An Introductory Latin Book: Intended as an Elementary Drill-book, on the Inflections and Principles of the Language, and as an Introduction to the Author's Grammar, Reader and Latin Composition
D. Appleton, 1866 - 162 pages
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Ablative according to Rule Accusative Active adjective adverb advised agrees ārē army ātům āvī blamed boys brave called Case-Endings citizens Class Comparative CONJUGATION crown Dative declension declined denoting Direct endings erat example EXERCISE feminine follows friends fuit FUTURE gender Genitive give glory Grammar Greek hear heard IMPERFECT Indicative INDICATIVE MOOD Interrogative Italy king laws letters loved masculine meaning MODEL mood Nominative noun obey object observe orator PARSING PARTICIPLE Passive PERF PERFECT person PLACE PLURAL praised precedes Predicate prep preposition Pres PRESENT Principal Pronouns puer pupil qualifies Roman SCHOOL sentence Servius short sing SINGULAR soldiers sometimes sound stem sunt syllables tense terrified thing third thou Translate into English Translate into Latin Urbs verb Virtus Vocabulary VOICE vowel XXXIII
Page 115 - Ad, adversus (adversum), ante, apud, circa, circuin, circiter, cis, citra, contra, erga, extra, Infra, inter, intra, juxta, ob, penes, per, pone, post, praeter, prope, propter, secundum, supra, trans, ultra, versus : Ad urbem, to the city.
Page 134 - LINCOLN, of Brown University. "I have found the book in daily use with my class of very great service, very practical, and well suited to the wants of students. I am very much pleased with the Life of Tacitus and the Introduction, and Indeed with the literary character of the book throughout. We shall make the book a part of our Latin course.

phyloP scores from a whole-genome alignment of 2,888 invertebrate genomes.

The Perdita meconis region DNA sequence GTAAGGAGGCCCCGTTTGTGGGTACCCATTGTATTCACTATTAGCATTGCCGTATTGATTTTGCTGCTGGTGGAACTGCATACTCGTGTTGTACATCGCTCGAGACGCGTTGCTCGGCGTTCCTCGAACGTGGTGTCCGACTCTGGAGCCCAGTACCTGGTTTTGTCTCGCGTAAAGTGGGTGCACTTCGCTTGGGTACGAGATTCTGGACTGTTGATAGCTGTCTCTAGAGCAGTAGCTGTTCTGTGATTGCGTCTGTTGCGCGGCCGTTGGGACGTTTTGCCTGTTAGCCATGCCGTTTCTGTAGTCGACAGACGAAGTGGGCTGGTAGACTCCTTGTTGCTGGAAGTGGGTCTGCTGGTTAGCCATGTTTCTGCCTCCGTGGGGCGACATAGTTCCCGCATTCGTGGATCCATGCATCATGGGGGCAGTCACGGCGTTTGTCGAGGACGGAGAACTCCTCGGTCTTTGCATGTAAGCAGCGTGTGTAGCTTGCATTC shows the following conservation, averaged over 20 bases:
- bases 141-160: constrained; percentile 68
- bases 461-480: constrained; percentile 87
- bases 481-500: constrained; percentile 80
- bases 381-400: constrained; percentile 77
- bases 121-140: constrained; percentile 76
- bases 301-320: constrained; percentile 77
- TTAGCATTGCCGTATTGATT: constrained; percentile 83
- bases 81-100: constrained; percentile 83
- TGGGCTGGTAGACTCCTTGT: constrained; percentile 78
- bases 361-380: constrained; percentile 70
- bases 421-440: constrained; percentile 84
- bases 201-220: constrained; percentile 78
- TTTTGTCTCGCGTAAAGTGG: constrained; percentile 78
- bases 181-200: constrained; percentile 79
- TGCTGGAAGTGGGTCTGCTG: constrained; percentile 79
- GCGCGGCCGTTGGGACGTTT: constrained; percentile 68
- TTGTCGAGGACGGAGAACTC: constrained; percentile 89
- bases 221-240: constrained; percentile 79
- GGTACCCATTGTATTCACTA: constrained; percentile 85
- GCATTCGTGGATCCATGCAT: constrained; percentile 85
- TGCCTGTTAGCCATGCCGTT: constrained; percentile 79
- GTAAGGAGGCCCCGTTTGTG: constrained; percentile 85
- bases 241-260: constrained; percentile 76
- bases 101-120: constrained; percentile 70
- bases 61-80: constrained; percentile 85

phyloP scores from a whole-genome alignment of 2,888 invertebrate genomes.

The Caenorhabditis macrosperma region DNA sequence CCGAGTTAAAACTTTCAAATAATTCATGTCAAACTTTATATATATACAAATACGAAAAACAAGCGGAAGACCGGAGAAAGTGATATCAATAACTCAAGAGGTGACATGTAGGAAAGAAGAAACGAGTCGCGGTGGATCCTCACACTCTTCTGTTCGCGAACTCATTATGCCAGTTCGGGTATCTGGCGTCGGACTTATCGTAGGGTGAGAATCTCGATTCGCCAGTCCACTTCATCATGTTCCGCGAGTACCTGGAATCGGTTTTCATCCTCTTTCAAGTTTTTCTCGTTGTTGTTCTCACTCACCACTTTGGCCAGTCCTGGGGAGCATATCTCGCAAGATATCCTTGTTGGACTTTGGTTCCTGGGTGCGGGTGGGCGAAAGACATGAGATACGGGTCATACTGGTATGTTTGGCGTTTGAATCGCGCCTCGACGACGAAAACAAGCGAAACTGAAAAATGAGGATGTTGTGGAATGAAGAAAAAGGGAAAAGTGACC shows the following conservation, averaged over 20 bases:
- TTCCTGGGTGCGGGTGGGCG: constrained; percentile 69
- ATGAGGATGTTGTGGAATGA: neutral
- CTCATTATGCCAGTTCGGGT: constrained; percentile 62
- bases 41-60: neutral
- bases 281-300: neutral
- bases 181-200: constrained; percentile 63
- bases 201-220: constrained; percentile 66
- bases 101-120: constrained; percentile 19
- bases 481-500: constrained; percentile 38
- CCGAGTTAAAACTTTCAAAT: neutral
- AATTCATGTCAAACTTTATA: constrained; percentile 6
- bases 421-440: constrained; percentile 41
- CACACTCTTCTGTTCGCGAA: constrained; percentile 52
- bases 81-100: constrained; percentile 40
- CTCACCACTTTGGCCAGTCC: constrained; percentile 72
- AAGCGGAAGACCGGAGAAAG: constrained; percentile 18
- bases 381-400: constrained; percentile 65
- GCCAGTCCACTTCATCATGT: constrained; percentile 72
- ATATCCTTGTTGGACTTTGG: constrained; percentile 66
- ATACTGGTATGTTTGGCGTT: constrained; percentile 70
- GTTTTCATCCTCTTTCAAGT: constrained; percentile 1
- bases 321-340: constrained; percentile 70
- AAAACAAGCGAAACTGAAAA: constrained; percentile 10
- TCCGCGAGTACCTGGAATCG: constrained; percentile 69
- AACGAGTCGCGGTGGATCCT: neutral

Page 134 - Latin text,^ pproved by all the more recent editors. 2. A copious illustration of the grammatical constructions, as well as of the rhetorical and poetical usages peculiar to Tacitus. In a writer so concise it has been deemed necessary to pay particular regard to the connection of thought, and to the particles as the hinges of that connection.
Page 136 - Boise's Exercises in Greek Prose Composition. Adapted to the First Book of Xenophon's Anabasis. By JAMES R. BOISE, Prof, of Greek in University of Michigan.
Page 9 - The Latin, like the English, has three persons and two numbers. The first person denotes the speaker ; the second, the person spoken to ; the third, the person spoken of. The singular number denotes one, the plural more than one.
Page 129 - The book seems to me, as I anticipated it would be, a valuable addition to the works now in use among teachers of Latin in the schools of the United States, and for many of them it will undoubtedly form an advantageous substitute.
Page 136 - GREEK READING BOOK, For the Use of Schools ; containing the substance of the Practical Introduction to Greek Construing, and a Treatise on the Greek Particles, by the Rev.
Page 6 - In the pronunciation of Latin, every word has as many syllables as it has vowels and diphthongs ; thus the Latin words, more, vice, acute, and persuade, are pronounced, not as the same words are in English, but with their vowel sounds all heard in separate syllables ; thus, more, vi-ce, a-cu-te, per-sua-de.